In Matthew 17 Jesus tells the disciples that with faith the size of a mustard seed they could move mountains. But at Philadelphia Praise Center/Centro de Alabanza de Filadelfia, something else is being moved by faith: adults are going to school. And I, as site administrator, get to witness the miraculous results.
This fall, 15 members of PPC/CAF started the certificate program of the Anabaptist Biblical Institute (IBA), an adult Christian education program coordinated by the Mennonite Education Agency and the Hispanic Mennonite Church. It consists of eight 12-week courses. Students complete workbook lessons on their own and meet weekly in group tutoring sessions. Tutors are pastors Leticia Cortés and Fernando Loyola. With God’s help the first course, Introduction to Bible Study, was completed in early December.
Each student is in a very different place with their education. One student is completing postdoctoral work, one dropped out of elementary school over 20 years ago. Most have begun to know Jesus within the last five years. But their varied experiences with school and church were overcome by the strength of their faith and their desire to learn more about God.
At the first class when asked about the homework, most of the students raised their eyebrows and shook their heads sadly. “Me cuesta leer tanto,” – “It’s hard for me to read so much” “No entendí todas las preguntas,” “I didn’t understand all the questions.” We struggled through the literary genres in the Bible and the difference between figurative and literal. But we also had great conversations about Hebrew identity, Creation, and even vegetarianism. Week after week I left the class amazed at what God is doing with these humble but eager followers. And the students left the class feeling as though they had merely scratched the surface of knowledge, and ready to deepen their understanding.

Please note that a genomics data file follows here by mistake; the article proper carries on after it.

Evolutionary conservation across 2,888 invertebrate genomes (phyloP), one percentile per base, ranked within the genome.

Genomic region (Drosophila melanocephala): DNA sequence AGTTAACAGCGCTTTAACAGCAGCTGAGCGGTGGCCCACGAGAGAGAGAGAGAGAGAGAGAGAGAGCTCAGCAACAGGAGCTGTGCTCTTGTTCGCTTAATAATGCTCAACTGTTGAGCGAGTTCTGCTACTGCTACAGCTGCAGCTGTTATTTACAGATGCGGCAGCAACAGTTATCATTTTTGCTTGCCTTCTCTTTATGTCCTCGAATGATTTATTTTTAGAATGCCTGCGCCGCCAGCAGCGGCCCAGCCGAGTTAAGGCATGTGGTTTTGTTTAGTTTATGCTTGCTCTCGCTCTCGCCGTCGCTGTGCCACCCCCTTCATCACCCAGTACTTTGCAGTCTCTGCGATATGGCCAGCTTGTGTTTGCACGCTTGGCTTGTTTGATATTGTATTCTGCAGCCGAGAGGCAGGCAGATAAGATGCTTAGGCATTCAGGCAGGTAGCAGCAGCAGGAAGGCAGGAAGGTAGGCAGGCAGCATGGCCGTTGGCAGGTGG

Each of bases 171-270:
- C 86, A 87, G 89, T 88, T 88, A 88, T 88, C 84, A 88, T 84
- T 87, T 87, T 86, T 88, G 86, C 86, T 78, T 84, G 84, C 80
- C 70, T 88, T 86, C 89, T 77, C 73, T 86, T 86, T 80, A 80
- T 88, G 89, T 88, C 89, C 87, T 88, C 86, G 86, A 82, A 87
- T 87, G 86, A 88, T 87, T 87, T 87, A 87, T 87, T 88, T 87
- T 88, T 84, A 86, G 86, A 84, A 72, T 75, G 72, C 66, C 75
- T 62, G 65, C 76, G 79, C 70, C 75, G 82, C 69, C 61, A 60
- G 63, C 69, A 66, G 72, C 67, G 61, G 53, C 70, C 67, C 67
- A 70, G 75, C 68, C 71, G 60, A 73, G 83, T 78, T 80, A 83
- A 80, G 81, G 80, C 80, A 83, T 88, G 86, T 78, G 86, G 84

More than what God is doing inside each student is what God is doing with us as a community. We are each (including me) growing so much more than if we just read the lessons individually. IBA has become a very human place where we learn from the reading and also from our sisters’ and brothers’ life views. This includes experiences of members of the community during the course. We have had to cancel or rearrange classes because of illness or other church events – and those happenings make it into the class conversation. Students often bring their children, who participate in their own way. It’s giving us all practice in being a community of sharing and support as we learn together how to walk this life as Christians.
At the beginning of the New Year we start on the second course: Anabaptist History and Theology. For more information on what we’re studying, check out the Mennonite Education Agency website. Or, if you’d rather, contact me – I love to talk about this exciting work that God is doing in the church!